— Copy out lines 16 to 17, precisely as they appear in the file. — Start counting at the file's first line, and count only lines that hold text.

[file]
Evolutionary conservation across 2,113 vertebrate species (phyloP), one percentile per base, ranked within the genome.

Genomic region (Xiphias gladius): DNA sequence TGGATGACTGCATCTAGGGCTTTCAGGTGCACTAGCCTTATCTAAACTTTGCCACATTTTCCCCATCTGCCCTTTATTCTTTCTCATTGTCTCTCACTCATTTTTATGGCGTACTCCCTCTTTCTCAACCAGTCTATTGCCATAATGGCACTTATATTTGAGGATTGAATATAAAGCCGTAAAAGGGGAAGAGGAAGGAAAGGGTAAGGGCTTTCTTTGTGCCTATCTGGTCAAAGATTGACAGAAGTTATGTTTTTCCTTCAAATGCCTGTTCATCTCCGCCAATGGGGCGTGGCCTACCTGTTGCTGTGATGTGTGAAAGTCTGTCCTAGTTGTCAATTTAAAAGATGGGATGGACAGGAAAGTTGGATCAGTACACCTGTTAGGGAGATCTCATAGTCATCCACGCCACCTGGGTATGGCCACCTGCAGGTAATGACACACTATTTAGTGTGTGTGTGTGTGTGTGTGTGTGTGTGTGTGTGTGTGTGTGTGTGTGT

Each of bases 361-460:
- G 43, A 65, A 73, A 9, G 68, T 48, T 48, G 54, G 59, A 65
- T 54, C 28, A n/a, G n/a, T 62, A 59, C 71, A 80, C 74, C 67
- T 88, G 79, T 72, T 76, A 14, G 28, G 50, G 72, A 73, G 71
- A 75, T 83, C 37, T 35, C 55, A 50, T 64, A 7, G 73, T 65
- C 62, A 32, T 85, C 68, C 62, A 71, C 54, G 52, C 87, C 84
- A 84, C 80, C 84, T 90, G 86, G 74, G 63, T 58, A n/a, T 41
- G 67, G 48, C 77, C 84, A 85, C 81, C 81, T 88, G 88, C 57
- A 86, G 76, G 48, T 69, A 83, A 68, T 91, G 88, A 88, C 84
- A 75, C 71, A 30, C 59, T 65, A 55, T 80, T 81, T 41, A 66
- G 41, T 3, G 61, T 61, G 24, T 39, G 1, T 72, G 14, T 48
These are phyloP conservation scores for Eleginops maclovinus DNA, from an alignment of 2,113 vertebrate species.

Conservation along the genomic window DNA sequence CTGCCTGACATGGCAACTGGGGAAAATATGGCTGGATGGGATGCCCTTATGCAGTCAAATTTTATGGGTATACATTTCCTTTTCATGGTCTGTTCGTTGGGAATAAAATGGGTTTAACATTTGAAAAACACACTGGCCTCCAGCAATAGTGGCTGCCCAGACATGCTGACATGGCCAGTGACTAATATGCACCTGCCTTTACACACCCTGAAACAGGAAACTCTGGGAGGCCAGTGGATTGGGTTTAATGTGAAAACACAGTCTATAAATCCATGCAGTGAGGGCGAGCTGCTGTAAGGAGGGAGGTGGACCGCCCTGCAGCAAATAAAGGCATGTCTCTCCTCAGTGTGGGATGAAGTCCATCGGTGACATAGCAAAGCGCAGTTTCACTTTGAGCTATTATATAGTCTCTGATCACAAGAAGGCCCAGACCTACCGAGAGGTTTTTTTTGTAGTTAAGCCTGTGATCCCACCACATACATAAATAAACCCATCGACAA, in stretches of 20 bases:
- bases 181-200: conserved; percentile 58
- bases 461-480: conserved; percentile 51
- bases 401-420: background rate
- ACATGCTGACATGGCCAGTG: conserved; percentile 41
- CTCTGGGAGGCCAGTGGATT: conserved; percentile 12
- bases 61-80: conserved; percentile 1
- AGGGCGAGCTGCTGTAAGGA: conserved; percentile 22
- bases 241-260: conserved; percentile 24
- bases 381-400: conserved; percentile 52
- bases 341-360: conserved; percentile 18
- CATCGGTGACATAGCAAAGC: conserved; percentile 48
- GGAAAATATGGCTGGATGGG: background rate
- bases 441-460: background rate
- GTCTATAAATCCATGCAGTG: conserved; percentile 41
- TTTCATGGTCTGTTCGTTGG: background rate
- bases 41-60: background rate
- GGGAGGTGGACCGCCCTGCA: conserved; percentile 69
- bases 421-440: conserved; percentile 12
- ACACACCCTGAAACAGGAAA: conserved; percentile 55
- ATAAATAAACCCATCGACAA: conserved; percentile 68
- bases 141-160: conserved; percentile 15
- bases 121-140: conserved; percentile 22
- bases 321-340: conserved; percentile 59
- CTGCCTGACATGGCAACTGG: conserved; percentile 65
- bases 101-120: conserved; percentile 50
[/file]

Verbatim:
- bases 181-200: conserved; percentile 58
- bases 461-480: conserved; percentile 51